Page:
Werth & Burnett have History
Life was going well for Jayson Werth in 1997. As an 18 year old high school graduate, he would be drafted in the 1st round, 22nd overall, by the Baltimore Orioles, who finished with an American League best 98 wins. After working his way up through the Orioles and Dodgers minor league systems, he would get a Spring Training invite in 2005 with a chance to become an everyday player for the Dodgers who a year earlier finished atop the National League West with 93 wins.
On his first pitch of his first at-bat against his first big league pitcher, hard throwing A.J. Burnett, a sinker hit his wrist shattering his radius bone. A downward spiral would cause him to miss the remainder of the spring training as well as the first 44 games of the regular season. A second arthroscopic surgery in the off-season caused Werth to miss the entire 2006 season leaving him contemplating ever playing in the big league’s again.
It would not be until a family friend convinced Werth to see Dr. Richard Berger, a specialist at the Mayo Clinic at the time, and recipient of Chicago Magazine’s 2009 Top Doctor Award, that would get him back on the right track. After a successful surgery the Dodgers no longer needed his services so in stepped Pat Gillick, then the General Manager of the Phillies and former General Manager of the Baltimore Orioles that drafted Werth out of high school in 1997. Now a senior advisor in the Phillies organization, Gillick says of Werth, “I thought, with his height, he had all the tools to be a real good catcher. But I also knew he had a few more avenues, a few more opportunities because he was so athletic. He’s sort of unusual from that standpoint.”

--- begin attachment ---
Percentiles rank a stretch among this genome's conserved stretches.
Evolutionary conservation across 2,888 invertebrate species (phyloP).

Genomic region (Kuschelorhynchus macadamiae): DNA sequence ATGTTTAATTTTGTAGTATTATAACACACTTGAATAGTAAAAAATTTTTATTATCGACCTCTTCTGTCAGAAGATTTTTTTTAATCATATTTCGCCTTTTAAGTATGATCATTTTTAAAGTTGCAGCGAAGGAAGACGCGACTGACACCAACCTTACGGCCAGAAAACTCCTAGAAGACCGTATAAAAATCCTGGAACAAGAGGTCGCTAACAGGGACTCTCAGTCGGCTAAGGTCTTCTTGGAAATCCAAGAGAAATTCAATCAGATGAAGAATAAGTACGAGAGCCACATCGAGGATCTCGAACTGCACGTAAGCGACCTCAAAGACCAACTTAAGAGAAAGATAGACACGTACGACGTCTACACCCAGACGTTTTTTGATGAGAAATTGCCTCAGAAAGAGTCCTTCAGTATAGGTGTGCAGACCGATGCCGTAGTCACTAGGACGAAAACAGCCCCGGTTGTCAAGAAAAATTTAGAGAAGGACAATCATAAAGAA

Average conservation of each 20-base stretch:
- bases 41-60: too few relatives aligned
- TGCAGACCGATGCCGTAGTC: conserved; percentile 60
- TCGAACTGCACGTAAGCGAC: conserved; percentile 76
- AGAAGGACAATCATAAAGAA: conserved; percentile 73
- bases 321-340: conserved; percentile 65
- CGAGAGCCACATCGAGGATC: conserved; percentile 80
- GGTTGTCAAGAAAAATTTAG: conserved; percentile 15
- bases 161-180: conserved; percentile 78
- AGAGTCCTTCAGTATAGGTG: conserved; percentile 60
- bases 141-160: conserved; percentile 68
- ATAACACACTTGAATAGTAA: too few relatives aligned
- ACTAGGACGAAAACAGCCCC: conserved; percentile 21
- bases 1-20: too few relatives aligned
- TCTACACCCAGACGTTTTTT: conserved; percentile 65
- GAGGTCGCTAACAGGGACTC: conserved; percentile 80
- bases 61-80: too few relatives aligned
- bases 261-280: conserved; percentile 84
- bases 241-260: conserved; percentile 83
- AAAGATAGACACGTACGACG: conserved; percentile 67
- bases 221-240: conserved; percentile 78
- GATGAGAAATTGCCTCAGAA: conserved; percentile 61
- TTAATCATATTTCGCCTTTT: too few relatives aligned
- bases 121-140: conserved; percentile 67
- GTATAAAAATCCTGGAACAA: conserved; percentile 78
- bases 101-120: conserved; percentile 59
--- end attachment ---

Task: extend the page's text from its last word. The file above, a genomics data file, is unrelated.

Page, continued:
And where does this unusual athleticism come from you ask? His mother ran track at the University of Florida. His stepfather, Dennis Werth, was a backup first baseman and utility player for the Yankees and Royals. And his uncle, Dick Schofield, played 14 major league seasons winning a World Series in 1993 with none other than the Toronto Blue Jays.
Werth has matched Uncle Dick’s World Series rings and has one upped him in the stat column. In his last 6 World Series games Werth’s stats, .450/.607/.750. In 20 at-bats he has accumulated 9 hits, three 2-baggers, one 4-bagger, eight walks and three stolen bases.
As per any ill feelings towards AJ Burnett, “I don’t even think about it,” said Werth, “ It could have been anybody.” The last time he face Burnett this past May he roped a 2-run home run in a 7-3 Phillies win going 2 for 4 with a walk, two runs batted in and a run scored. With his recent success in both the World Series and against A.J. Burnett, Werth could lead he Phillies to another World Series victory.